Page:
It has been found that cookies can be produced utilizing microwave energy as the source of heat for baking. The net result is that the consumer can quickly and easily produce hot, home-baked cookies. Further, this cookie dough has an extended shelf life so that in stores, or at home, it need not be stored in a refrigerator or freezer. When the cookie dough is stored in a refrigerator or a freezer a longer shelf life is expected.
The present cookie dough is comprised of many of the traditional cookie dough components. These include flour, sugar, shortening and a chemical leavening agent The other ingredients that it contains are high fructose corn syrup, gluten and pregelatinized starches. In addition, the composition will contain amounts of dry whole egg powder, skim milk powder, salt, gums and other ingredients as are desired Further, the cookie composition will contain various flavorants such as spices, chocolate, fruits and nuts. Essentially any flavorant that is desired can be utilized.
Components which provide for some of the unique properties of this present cookie dough consist of the high fructose corn syrup, gluten and the pregelatinized starches. The high fructose corn syrup assists in the dough having a longer shelf life. This is the case since the high fructose corn syrup will permit the cookie to have a moist texture but yet will provide the cookie dough with a low water activity. Gluten, the use of which is usually avoided in cookies, is utilized in combination with the leavening agent to provide that the cookie will rise during the microwave baking and that it will also have a cookie texture. The gluten will also form a film on the cooked dough surface and thus assist in providing for an extended shelf life. Pregelatinized starches are used to ensure that the starches will be fully cooked during the shortened microwave baking process. The pregelatinized starches will affect the texture characteristics of the cookie Depending on the desired texture one or more pregelatinized starches are chosen for addition to the formulation.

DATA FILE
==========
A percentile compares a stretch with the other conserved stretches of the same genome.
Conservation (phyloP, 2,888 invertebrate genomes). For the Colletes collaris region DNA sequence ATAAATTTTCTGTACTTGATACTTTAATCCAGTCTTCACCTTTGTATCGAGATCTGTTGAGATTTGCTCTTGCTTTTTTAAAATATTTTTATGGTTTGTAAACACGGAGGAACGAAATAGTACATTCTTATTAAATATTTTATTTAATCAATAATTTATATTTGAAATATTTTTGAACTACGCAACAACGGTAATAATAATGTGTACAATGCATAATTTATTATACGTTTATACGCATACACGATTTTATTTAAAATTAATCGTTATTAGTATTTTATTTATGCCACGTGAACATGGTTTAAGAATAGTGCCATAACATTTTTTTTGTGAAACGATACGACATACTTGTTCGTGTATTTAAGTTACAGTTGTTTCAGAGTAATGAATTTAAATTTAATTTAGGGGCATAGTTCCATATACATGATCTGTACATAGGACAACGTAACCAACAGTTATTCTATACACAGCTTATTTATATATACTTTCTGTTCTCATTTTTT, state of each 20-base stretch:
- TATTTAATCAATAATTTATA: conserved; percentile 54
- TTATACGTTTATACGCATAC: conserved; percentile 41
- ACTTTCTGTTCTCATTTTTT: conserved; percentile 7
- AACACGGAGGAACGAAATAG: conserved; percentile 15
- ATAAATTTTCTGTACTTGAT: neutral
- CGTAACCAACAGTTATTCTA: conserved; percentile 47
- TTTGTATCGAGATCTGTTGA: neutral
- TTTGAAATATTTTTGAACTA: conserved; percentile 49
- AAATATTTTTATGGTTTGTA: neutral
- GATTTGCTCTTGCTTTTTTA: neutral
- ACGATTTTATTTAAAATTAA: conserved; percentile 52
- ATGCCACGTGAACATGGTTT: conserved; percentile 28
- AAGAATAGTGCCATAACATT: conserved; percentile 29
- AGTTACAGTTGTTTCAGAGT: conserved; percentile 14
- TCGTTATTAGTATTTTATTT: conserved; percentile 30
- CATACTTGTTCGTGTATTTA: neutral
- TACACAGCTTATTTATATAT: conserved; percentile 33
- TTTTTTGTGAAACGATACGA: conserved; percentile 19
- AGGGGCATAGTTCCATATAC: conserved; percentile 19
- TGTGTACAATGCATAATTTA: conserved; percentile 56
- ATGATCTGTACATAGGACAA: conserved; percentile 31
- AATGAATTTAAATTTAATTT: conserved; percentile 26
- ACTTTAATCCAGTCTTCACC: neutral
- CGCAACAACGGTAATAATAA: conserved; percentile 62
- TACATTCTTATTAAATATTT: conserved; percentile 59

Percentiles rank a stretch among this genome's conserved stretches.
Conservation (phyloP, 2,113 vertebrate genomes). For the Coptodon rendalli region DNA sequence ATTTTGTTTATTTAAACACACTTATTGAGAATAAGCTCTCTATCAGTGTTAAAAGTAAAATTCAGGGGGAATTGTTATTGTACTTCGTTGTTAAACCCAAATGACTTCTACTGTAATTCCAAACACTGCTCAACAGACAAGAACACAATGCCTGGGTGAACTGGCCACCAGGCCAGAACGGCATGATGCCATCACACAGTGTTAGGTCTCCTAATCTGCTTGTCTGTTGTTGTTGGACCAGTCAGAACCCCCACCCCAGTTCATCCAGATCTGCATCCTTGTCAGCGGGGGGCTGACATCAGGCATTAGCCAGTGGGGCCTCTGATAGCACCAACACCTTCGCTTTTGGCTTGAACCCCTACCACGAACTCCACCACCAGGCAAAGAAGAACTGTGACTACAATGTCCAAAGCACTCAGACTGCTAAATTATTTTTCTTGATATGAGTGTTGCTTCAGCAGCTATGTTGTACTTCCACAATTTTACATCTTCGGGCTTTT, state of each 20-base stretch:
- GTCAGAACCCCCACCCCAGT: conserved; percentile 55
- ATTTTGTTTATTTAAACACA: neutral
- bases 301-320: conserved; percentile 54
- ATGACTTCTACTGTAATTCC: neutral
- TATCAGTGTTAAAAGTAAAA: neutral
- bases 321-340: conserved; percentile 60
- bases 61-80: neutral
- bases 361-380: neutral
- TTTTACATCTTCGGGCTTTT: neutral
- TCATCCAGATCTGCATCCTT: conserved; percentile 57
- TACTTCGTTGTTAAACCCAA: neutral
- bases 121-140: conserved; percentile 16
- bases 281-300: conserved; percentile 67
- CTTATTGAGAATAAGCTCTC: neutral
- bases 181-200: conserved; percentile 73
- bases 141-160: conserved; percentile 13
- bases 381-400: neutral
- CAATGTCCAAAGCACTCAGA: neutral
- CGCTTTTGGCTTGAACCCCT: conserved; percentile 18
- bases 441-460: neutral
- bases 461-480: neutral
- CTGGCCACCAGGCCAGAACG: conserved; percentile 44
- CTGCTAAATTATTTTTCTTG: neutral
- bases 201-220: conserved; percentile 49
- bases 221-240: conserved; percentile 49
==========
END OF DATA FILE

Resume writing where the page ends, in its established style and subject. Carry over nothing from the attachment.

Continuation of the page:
After the cookie dough has been mixed and has been formed into individual pieces, the cookie dough pieces are prebaked in a conventional oven at a high temperature for a short period of time in order for the formation of the gluten-starch skin on the surface of the cookie dough. This baking is conducted at a temperature of about 325° F. to 500° F. for about 1 to 7 minutes The prebaking is conducted to form this outer skin layer on the cookie dough, but not for a period of time that would be sufficient to significantly react the chemical leavening agent. The chemical leavening agent is not substantially activated until the step of microwave baking of the cookie.
The prebaked cookies are then packaged and forwarded to the point of sale. At the point of sale, they are stored at room temperature. Upon purchase by the consumer, the consumer need only place one or more pieces of the prebaked cookie dough into a microwave oven and to place an enclosure over the prebaked cookie dough which will provide for a browning of the cookie while the cookie dough is being heated and baked in the microwave oven.
As has been described, the present cookie dough is of a particular type that is storage stable but yet is capable of being baked in a microwave oven. The objective here is to provide to the consumer a prebaked cookie dough wherein the baking is completed by the consumer using a conventional microwave oven. The resulting cookie product from the microwave oven baking step is a hot cookie having the taste and texture of a home-baked cookie.
A key factor in this cookie dough is the particular formulation of this cookie dough. The cookie dough will contain the usual ingredients such as flour, shortening, chemical leavening agent, sugar and various flavorants. The flavorants will consist of spices, vanilla, chocolate, fruits and nuts. Other flavorants, as desired, can also be utilized. In addition to these ingredients, the present dough formulation will contain high fructose corn syrup, gluten and pregelatinized starches Further, various additives can also be a part of the dough composition. These other additives are dry whole egg powder, skim milk powder, salt and gums.